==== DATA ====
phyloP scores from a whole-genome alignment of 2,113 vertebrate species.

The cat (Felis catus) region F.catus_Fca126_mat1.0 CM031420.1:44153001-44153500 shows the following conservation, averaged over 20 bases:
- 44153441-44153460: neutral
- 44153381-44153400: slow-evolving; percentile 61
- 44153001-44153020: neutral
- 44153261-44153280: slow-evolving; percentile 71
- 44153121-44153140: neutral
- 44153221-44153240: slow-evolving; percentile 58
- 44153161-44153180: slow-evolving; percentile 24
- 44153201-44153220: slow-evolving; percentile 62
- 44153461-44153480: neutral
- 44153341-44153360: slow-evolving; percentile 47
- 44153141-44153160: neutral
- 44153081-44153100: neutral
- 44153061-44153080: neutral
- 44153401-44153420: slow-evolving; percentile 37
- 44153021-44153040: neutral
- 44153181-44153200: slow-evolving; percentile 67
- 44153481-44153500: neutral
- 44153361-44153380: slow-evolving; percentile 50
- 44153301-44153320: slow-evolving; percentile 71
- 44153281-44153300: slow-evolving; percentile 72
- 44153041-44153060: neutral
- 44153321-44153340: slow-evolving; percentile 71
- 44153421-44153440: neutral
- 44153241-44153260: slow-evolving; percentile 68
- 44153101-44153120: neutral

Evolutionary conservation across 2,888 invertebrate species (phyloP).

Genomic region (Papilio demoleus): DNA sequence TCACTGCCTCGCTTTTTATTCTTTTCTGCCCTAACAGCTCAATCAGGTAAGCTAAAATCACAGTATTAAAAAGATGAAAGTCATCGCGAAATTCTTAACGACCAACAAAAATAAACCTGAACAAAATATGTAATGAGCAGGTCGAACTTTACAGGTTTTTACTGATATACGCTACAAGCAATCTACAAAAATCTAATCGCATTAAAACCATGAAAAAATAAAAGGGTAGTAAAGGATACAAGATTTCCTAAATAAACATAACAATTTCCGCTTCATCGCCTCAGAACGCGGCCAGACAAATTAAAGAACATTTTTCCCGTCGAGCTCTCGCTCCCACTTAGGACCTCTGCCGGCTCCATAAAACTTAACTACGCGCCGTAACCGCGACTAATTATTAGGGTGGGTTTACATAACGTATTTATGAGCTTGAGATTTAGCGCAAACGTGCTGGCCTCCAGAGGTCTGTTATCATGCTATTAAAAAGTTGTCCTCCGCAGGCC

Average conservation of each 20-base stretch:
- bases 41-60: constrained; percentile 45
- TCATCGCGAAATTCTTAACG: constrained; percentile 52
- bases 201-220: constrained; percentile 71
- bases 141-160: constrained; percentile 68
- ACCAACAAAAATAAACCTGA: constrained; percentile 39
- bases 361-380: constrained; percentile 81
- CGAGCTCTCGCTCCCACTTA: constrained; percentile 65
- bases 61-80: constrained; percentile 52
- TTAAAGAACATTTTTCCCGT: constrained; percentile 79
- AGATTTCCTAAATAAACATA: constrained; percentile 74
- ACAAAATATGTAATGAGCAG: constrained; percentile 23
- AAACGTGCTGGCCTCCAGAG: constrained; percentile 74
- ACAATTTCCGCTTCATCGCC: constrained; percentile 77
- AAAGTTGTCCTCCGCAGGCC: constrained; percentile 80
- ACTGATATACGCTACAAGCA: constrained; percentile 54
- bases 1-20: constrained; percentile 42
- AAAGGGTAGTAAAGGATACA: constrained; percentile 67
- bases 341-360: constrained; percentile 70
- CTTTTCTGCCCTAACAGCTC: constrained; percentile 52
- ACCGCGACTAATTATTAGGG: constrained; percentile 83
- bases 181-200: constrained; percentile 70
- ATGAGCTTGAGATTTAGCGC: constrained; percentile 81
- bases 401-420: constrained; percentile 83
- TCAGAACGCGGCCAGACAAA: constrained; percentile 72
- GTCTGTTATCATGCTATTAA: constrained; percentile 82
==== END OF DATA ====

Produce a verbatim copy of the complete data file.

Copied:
phyloP scores from a whole-genome alignment of 2,113 vertebrate species.

The cat (Felis catus) region F.catus_Fca126_mat1.0 CM031420.1:44153001-44153500 shows the following conservation, averaged over 20 bases:
- 44153441-44153460: neutral
- 44153381-44153400: slow-evolving; percentile 61
- 44153001-44153020: neutral
- 44153261-44153280: slow-evolving; percentile 71
- 44153121-44153140: neutral
- 44153221-44153240: slow-evolving; percentile 58
- 44153161-44153180: slow-evolving; percentile 24
- 44153201-44153220: slow-evolving; percentile 62
- 44153461-44153480: neutral
- 44153341-44153360: slow-evolving; percentile 47
- 44153141-44153160: neutral
- 44153081-44153100: neutral
- 44153061-44153080: neutral
- 44153401-44153420: slow-evolving; percentile 37
- 44153021-44153040: neutral
- 44153181-44153200: slow-evolving; percentile 67
- 44153481-44153500: neutral
- 44153361-44153380: slow-evolving; percentile 50
- 44153301-44153320: slow-evolving; percentile 71
- 44153281-44153300: slow-evolving; percentile 72
- 44153041-44153060: neutral
- 44153321-44153340: slow-evolving; percentile 71
- 44153421-44153440: neutral
- 44153241-44153260: slow-evolving; percentile 68
- 44153101-44153120: neutral

Evolutionary conservation across 2,888 invertebrate species (phyloP).

Genomic region (Papilio demoleus): DNA sequence TCACTGCCTCGCTTTTTATTCTTTTCTGCCCTAACAGCTCAATCAGGTAAGCTAAAATCACAGTATTAAAAAGATGAAAGTCATCGCGAAATTCTTAACGACCAACAAAAATAAACCTGAACAAAATATGTAATGAGCAGGTCGAACTTTACAGGTTTTTACTGATATACGCTACAAGCAATCTACAAAAATCTAATCGCATTAAAACCATGAAAAAATAAAAGGGTAGTAAAGGATACAAGATTTCCTAAATAAACATAACAATTTCCGCTTCATCGCCTCAGAACGCGGCCAGACAAATTAAAGAACATTTTTCCCGTCGAGCTCTCGCTCCCACTTAGGACCTCTGCCGGCTCCATAAAACTTAACTACGCGCCGTAACCGCGACTAATTATTAGGGTGGGTTTACATAACGTATTTATGAGCTTGAGATTTAGCGCAAACGTGCTGGCCTCCAGAGGTCTGTTATCATGCTATTAAAAAGTTGTCCTCCGCAGGCC

Average conservation of each 20-base stretch:
- bases 41-60: constrained; percentile 45
- TCATCGCGAAATTCTTAACG: constrained; percentile 52
- bases 201-220: constrained; percentile 71
- bases 141-160: constrained; percentile 68
- ACCAACAAAAATAAACCTGA: constrained; percentile 39
- bases 361-380: constrained; percentile 81
- CGAGCTCTCGCTCCCACTTA: constrained; percentile 65
- bases 61-80: constrained; percentile 52
- TTAAAGAACATTTTTCCCGT: constrained; percentile 79
- AGATTTCCTAAATAAACATA: constrained; percentile 74
- ACAAAATATGTAATGAGCAG: constrained; percentile 23
- AAACGTGCTGGCCTCCAGAG: constrained; percentile 74
- ACAATTTCCGCTTCATCGCC: constrained; percentile 77
- AAAGTTGTCCTCCGCAGGCC: constrained; percentile 80
- ACTGATATACGCTACAAGCA: constrained; percentile 54
- bases 1-20: constrained; percentile 42
- AAAGGGTAGTAAAGGATACA: constrained; percentile 67
- bases 341-360: constrained; percentile 70
- CTTTTCTGCCCTAACAGCTC: constrained; percentile 52
- ACCGCGACTAATTATTAGGG: constrained; percentile 83
- bases 181-200: constrained; percentile 70
- ATGAGCTTGAGATTTAGCGC: constrained; percentile 81
- bases 401-420: constrained; percentile 83
- TCAGAACGCGGCCAGACAAA: constrained; percentile 72
- GTCTGTTATCATGCTATTAA: constrained; percentile 82